It may not come to you as a surprise, but just because words are spoken, it doesn’t always mean that words are fully understood. As an example, my son Sam who was six years old ask me on the way home from church, “Dad why to birds lift their ends at Calvary”. We all had a good laugh as I explained to him that the song actually says, “Burdens are lifted at Calvary”, “Not bird ends”. Another time one of our boys said that he always thought I was an actual Doctor for the longest time because when ever they got a cut or got hurt they went to “Doctor MAP” which was actually an abbreviation for Mark Anthony Phenicie.
I recall once hearing an American tourist while I was over seas, trying to converse with a local villager. The tourist thought that if he spoke louder, the other person would understand. Both individuals never did understand each other so they walked away from each other confused and frustrated.
Finally the American made a fool hearted remark to me by saying. “These people are so stupid, they don’t understand English”! What he didn’t realize was, many times foreigners can speak several languages depending on what neighboring country touches theirs and yet through acts of compassion and love, language barriers are often broken down and people begin to understand each other no matter what language they speak.
One day I was thinking about this, and I couldn’t help but think back on how as a young child I was told and even taught to memorize the verse of John 3:16 “For God so loved the world that he gave his only begotten Son, that whosoever believes in Him shall not parish but have everlasting life”.
Even though this wonderful message of hope had been spoken, memorized and emphasized by a variety of pastors, teachers, evangelists as well as my parents, this was still confusing to me because I didn’t really didn’t understand what the words “believe” or “faith” meant and besides my mind as a small kid did not function in this dimension. However, the languages that I did understand were “actions of compassion and love”.
I recall as a young lad, I was visiting at my grandmother’s farm and her brother, who was my great uncle Fred Orr (a tall eloquent man with pure white hair), was out side working behind the barn. I noticed that he was cutting down some of the weeds and thistles around the barn and along the wire fence line with a two handle scythe. I recall my Grandmother had a large metal kittle next to the fence where the cows would get a drink at the pump. That area too was over grown with weeds.
While I watched him work I looked up at him and asked him several questions such as, “what are you doing, and where did the weeds come from, and why did he have to burn them?
He explained how the farmer first plants the grain but then the strong winds come along and blow seeds from miles and miles around such as the thistle weeds into the same area. Then together they grow up and before they are in full bloom the farmer has to go out into the fields and cut down the weeds before they bloom and he has to gather them up and burn them so that the seeds don’t spread into the next year’s crops.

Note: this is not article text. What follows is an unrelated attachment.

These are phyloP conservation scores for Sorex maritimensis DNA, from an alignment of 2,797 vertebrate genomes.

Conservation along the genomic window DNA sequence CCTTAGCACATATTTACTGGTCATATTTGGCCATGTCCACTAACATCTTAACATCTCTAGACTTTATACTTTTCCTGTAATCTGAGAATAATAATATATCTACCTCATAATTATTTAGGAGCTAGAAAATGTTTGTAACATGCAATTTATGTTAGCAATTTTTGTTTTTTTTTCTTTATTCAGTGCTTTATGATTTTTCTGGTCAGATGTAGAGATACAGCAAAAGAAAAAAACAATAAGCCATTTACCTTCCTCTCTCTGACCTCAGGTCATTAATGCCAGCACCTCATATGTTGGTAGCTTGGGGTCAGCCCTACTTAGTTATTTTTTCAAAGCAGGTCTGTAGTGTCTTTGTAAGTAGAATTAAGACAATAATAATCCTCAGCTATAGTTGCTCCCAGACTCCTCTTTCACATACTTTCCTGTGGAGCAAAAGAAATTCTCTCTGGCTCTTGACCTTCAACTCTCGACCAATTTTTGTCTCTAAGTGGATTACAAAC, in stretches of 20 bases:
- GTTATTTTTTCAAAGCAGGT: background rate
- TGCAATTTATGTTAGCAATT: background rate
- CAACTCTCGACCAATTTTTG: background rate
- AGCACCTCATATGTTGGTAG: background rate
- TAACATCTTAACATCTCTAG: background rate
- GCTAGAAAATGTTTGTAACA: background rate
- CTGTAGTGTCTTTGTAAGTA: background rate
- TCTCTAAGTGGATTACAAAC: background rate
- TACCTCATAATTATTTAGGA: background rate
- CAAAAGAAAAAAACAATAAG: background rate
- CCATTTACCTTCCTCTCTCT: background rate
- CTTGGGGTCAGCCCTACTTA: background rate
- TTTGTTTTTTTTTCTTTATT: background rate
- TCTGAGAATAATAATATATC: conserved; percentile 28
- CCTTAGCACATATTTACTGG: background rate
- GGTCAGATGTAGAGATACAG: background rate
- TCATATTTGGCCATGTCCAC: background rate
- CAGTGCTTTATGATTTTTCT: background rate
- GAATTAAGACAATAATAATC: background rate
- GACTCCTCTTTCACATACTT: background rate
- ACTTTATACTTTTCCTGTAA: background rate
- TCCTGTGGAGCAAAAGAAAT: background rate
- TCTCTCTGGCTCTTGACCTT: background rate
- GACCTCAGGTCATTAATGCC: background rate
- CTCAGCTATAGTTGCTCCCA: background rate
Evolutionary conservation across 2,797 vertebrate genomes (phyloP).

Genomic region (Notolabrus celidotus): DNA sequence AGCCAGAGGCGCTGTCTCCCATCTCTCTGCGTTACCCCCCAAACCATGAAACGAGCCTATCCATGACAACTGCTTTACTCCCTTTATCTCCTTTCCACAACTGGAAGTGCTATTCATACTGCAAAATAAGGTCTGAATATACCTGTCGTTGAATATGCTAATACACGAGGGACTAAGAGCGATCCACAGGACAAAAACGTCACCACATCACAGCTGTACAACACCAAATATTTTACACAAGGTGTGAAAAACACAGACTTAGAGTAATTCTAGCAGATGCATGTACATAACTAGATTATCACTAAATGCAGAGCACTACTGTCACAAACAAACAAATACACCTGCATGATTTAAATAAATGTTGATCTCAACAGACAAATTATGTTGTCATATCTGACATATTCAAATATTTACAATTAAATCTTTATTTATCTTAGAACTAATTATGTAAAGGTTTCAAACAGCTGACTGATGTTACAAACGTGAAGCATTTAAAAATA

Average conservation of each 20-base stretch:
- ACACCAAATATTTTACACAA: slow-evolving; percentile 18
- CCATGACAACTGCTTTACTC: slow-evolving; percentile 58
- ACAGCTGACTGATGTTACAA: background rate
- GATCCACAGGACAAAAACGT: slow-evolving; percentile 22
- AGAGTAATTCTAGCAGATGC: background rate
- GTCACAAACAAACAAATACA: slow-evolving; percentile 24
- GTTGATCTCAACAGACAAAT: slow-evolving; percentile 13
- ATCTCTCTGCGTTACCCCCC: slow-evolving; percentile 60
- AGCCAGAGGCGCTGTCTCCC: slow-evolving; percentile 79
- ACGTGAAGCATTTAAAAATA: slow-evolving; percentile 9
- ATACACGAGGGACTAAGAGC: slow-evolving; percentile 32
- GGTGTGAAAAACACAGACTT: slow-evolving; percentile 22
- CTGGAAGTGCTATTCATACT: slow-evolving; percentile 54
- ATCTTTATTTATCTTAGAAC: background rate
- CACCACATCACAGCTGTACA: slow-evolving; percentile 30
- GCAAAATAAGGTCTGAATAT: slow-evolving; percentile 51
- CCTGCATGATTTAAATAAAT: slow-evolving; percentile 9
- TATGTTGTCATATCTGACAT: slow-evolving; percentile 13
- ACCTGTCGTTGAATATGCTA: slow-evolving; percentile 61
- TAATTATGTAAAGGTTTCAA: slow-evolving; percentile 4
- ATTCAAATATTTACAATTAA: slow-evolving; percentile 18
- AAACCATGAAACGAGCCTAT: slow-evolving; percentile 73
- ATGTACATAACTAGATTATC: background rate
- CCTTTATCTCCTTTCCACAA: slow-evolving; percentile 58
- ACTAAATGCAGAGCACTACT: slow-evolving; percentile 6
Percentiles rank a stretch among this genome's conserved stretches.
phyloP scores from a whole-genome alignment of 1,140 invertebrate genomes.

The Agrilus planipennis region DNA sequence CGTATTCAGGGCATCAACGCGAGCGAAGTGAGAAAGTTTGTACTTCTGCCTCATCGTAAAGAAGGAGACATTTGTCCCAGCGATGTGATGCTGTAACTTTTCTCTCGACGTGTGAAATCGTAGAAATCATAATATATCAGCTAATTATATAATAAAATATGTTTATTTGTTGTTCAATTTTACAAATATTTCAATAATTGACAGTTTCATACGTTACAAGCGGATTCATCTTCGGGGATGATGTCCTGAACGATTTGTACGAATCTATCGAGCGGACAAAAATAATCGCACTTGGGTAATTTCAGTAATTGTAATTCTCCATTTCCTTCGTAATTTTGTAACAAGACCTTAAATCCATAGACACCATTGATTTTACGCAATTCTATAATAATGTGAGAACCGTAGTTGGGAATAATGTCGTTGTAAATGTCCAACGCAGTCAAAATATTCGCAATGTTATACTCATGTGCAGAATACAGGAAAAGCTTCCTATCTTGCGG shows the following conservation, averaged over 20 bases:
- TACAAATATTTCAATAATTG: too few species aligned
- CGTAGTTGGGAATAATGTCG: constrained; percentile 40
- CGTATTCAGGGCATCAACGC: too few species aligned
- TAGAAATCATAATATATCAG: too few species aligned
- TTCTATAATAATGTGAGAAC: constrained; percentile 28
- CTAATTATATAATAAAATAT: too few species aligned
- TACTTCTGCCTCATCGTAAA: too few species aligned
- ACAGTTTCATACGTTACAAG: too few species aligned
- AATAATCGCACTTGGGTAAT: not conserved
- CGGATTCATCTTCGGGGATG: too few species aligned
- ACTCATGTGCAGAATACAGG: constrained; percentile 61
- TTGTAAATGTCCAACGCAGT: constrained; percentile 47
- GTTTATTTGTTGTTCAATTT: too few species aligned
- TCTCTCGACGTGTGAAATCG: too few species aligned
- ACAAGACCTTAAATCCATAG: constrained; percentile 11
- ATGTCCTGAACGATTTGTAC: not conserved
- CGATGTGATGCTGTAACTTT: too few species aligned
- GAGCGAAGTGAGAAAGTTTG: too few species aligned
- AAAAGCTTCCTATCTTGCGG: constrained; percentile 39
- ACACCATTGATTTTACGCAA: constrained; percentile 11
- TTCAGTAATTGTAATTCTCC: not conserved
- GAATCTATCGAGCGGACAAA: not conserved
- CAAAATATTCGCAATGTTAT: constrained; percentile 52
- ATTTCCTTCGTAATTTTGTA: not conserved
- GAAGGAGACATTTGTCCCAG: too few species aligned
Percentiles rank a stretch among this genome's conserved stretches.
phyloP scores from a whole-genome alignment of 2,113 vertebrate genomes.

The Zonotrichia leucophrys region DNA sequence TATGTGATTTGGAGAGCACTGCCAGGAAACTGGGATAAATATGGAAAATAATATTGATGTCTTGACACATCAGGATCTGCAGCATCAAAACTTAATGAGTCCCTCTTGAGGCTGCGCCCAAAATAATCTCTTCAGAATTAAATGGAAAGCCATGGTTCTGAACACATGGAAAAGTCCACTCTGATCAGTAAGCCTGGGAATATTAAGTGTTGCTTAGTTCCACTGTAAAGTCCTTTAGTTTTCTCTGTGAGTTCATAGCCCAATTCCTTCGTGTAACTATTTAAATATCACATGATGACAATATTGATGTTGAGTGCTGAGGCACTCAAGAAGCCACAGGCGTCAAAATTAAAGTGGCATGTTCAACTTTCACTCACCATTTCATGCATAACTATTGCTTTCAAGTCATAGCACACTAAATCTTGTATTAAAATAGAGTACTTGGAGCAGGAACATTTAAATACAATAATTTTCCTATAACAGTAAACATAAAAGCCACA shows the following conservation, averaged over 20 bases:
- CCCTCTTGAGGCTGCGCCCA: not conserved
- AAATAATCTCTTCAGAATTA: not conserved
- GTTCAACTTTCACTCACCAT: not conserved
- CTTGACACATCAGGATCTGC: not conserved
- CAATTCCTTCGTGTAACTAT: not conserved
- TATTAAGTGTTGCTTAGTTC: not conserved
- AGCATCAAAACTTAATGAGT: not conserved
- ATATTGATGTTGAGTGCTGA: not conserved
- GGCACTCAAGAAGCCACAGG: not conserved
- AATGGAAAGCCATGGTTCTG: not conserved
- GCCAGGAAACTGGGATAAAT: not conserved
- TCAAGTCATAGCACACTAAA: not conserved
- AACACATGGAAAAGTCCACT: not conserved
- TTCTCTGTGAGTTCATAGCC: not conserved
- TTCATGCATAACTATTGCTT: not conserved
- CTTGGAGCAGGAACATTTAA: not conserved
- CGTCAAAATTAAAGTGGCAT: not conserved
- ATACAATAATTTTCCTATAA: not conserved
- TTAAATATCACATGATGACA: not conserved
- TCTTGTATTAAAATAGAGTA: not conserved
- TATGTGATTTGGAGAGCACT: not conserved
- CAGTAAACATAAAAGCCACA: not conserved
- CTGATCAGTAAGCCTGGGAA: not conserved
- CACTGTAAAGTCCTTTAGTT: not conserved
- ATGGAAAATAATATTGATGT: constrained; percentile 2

He went on to tell me how the farm animals such as cows, sheep and little lambs love to graze and eat the grass but when they do, they get the thorns and thistles stuck in their tongues and bellies and it causes them health problems. Then he explained to me about how he too was gathering up all the thistles that he had just cut down and had to throw them into the fire to destroy them. He also said that If he buried them or let them lay on the pile they would soon begin to grow again.
He explained to me about the world and how we as Christians grow up in the same world as the “sinners” who are like the weeds and thistles and how some day when Jesus returns all of the sinners will eventually be gathered up and cast into the lake of fire. However those individuals who have trusted in Jesus through faith (just like the good crops) will be harvested and will be taken into Heaven to be with God for ever and ever.
I could not fully comprehend it all at that time but I could tell that he cared about me and that there was something special about my great uncle that I admired. As time went on I learned to understand Faith as described in Hebrews 11:1 which says: “Now faith is the substance of things hoped for, the evidence of things not seen”.
Unbeknown to my great Uncle Fred, through his “compassion and love for the lost”, he had just planted a seed of Faith and the good news of Jesus Christ; even though I took his information as a story that to me only adults could fully understand.